Barcelona’s rip-roaring 4-0 triumph over Chelsea in 2021’s Champions League final wasn’t just about establishing themselves as a new force in European football; it was the start of a buzz around the Spain national team. Based on 45 minutes of football at the Gamla Ullevi in Gothenburg — as well as Barca’s unprecedented 30 wins from 30 games in the Primera Iberdrola — Spain were suddenly seen as the team to beat at the 2022 Women’s European Championship.
It’s easy enough for anyone to cast an eye over the Barcelona squad — with players like Sandra Panos, Irene Paredes, Alexia Putellas and Mariona Caldentey — and see the Spanish vertebrae that lines its spine, just as anyone can regard the Spain squads Jorge Vilda has assembled since he took charge and see the distinctly Catalan flare. Yet the two are not interchangeable. Even if you were to start a purely Spanish XI for Barcelona and then play the exact same team for Spain, the football would simply not be the same.
Barca’s success just heaped more pressure onto a Spain team that had little pedigree when it came to holding their nerve. Across the length of their history, the women’s national team have played four knockout games at major tournaments (three Euros and one World Cup) and have won zero. Indeed, the closest the team have come to success is when they lost to Austria, on penalties, five years ago.
Spain’s misery when it comes to knockout games is simply part of the larger picture of their struggles at tournaments: the team at their best in friendlies and qualifiers, rather than when the pressure is on. Ahead of a quarterfinal matchup with hosts England on Wednesday (stream live on ESPN+ in the U.S. at 3 p.m. ET.) they are far from favourites, and Barcelona’s success is partly to blame.
Since 2015, when he first took the job, Vilda has consistently struggled to blend his players on the pitch. As the team have shifted from predominantly Barcelona with Atletico Madrid providing the rest of the squad, to a healthy mix of Primera Iberdrola representatives with an increasing number coming from Real Madrid and the Basque Country, the problems have persisted.
As Luis Aragones and Vicente del Bosque found during their stints in charge of the all-conquering men’s team of 2008-2012, mixing the fluid Barcelona style with the more direct Madrid style is no easy task, but it is a necessary one. Although Vilda has found times when he could call up younger players and all but opt to play a “Spain B” team, there is still a fondness for the in-form Barca players — yet their understanding with their counterparts from the capital is lacking.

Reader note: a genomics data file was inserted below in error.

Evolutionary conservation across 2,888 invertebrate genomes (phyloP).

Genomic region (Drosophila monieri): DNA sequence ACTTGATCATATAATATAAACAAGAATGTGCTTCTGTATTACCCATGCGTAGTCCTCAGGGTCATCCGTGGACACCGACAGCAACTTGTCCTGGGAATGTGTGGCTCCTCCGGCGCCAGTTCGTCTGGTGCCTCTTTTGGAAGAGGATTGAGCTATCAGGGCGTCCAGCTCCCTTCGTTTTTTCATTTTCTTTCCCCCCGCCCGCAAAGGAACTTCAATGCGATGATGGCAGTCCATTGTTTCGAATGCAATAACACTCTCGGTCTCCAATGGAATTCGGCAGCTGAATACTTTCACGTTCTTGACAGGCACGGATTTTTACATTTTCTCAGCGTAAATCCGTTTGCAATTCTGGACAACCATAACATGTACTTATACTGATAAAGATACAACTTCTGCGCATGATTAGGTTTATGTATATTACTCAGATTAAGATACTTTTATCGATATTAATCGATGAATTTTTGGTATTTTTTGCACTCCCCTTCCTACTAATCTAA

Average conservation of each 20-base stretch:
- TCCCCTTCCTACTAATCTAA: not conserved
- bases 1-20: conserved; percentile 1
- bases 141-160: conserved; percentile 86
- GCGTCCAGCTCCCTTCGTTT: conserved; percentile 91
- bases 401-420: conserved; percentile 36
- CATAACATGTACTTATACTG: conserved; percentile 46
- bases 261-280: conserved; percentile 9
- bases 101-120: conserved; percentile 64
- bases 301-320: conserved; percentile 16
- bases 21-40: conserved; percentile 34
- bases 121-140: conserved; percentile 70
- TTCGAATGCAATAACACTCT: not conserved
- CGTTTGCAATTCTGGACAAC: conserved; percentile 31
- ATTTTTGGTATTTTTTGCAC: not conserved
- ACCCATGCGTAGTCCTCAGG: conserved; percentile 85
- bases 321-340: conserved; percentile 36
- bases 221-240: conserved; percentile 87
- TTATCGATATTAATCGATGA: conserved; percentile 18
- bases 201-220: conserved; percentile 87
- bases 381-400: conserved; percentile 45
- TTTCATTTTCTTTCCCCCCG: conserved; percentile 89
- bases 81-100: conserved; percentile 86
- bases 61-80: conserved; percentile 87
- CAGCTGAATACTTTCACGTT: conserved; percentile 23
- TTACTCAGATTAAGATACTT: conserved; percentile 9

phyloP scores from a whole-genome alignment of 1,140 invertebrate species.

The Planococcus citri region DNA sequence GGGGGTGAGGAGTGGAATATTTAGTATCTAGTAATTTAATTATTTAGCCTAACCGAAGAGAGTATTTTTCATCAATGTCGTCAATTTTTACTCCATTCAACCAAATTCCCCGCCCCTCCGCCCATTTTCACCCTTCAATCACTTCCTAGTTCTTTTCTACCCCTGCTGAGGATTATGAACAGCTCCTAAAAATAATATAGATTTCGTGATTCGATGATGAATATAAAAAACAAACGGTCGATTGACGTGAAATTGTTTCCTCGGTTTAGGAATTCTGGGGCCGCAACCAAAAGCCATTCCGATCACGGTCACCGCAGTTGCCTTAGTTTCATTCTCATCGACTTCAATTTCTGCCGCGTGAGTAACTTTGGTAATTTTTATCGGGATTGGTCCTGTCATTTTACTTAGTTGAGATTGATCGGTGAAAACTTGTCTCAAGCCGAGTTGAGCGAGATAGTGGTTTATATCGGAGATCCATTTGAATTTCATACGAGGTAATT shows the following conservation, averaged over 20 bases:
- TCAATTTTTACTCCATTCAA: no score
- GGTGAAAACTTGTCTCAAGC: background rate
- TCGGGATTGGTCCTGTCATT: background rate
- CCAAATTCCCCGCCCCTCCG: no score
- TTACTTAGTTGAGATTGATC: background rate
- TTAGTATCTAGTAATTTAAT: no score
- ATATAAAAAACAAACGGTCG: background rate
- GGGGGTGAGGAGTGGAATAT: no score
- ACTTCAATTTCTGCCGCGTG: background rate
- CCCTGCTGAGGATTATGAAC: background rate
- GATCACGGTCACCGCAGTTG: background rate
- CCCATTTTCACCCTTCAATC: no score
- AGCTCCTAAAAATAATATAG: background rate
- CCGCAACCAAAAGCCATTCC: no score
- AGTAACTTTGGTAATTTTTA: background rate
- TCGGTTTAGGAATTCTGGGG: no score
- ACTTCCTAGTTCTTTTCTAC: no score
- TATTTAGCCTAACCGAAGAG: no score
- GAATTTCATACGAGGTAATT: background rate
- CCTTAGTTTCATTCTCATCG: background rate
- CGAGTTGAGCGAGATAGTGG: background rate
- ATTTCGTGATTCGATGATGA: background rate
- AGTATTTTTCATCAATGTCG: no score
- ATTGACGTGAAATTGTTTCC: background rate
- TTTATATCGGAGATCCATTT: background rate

Instead of rotating his favoured midfield of Putellas, Aitana Bonmatí and Patri Guijarro, looking to see how he can integrate others and finding a desperately needed Plan B in case of injury — a nightmare came true this summer when Putellas ruptured her ACL on the eve of the tournament — Vilda has stood firm. Admittedly, the midfield trio is one of, if not, the best in the world but they are players who spend all year in each other’s pockets, so there is no more that can be learnt from starting them every game.
When casual fans tuned into the Arnold Clark Cup — a four-nation friendly tournament played in February — expecting to see Barcelona squaring off against Germany, England and Canada, there was confusion: where was the fluency? Where was the distinctly Barca feel? Even with that favoured Catalan midfield three, the team looked confused and directionless.
Keen to lean on the Barcelona style, Vilda has kept continuity with players from the lauded club team, yet they have never been able to replicate their domestic form for their country. Indeed, the more Vilda has tried to lean into the Blaugrana style, the more the team have looked lost.
Then, in February, it was the representatives from Real Madrid and Real Sociedad who came off the bench and offered up what La Roja had been missing all along.
Stylistic diversity is needed
It’s of little surprise that three of the five goals Spain have scored at Euro 2022 have been from dead-ball situations (two set pieces and one penalty, all in the 4-1 win over Finland) as the team can’t find a clean route through the stubborn defences they’ve faced. Although many would be surprised to learn that four of those goals have been headers — two of which have come from players 5-foot-4 or under — it makes sense because the team have been unable to get the ball down and make meaningful connections so they opt to cross into the box instead.
When passing lanes are closed off for Barcelona, the players still link up to find a route through; when the same happens to Spain, the team become crippled.
Clearly, the need for players outside of the Barcelona core is critical and no easier to highlight than when looking at Spain’s winner in the 1-0 victory against Denmark. Having replaced Leila Ouahabi, Olga Carmona offered more in attack from the left flank and whipped in a cross which was met by former Real Madrid teammate Marta Cardona, who headed home in the final minute.
It’s too simplistic to point out Ouahabi’s 12 years spent at Barcelona in relation to Olga’s home in Andalusia or Cardona’s Zaragoza roots, but it does showcase a need for players outside of the Barca bubble. For players who will approach problems in a different way from those who’ve been educated at La Masia. Just as Barcelona need players like Norway’s Caroline Graham Hansen, Switzerland’s Ana-Maria Crnogorcevic or Sweden’s Fridolina Rolfo who add footballing diversity to make the whole team stronger, Spain need to pull themselves away from simply trying to be Barcelona and embrace the various footballing identities from across the whole country.